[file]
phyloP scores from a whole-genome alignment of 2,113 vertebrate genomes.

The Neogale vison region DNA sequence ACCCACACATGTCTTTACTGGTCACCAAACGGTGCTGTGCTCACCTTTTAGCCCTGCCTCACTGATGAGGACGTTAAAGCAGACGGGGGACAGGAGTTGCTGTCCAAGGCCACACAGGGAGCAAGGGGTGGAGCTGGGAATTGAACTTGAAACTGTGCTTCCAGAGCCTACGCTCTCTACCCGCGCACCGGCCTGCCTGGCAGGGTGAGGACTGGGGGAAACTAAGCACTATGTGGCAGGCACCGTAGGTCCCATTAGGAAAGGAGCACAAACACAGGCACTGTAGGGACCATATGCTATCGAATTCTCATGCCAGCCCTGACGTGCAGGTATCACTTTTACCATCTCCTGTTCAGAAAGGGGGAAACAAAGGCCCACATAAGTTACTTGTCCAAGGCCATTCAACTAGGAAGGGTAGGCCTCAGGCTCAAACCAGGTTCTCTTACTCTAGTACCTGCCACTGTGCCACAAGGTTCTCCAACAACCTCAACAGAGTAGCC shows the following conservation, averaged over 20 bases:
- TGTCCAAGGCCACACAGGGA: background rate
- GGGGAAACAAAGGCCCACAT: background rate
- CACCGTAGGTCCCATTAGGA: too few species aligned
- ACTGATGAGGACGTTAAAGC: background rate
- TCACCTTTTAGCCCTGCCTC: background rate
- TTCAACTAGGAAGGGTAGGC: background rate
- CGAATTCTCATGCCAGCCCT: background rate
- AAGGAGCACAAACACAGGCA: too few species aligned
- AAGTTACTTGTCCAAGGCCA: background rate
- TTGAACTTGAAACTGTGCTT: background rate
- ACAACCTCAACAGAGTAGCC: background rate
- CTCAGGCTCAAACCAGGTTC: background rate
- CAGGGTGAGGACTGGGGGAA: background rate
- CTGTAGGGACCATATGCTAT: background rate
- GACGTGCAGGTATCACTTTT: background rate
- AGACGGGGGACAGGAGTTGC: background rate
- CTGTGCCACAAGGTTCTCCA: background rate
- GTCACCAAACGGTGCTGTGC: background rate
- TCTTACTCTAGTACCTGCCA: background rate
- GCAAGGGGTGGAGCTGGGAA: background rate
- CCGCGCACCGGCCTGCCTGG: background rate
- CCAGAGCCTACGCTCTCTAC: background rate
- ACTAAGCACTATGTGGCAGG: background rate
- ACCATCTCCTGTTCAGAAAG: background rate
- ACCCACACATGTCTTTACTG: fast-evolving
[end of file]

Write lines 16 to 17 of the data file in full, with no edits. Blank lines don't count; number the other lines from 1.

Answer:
- CTGTAGGGACCATATGCTAT: background rate
- GACGTGCAGGTATCACTTTT: background rate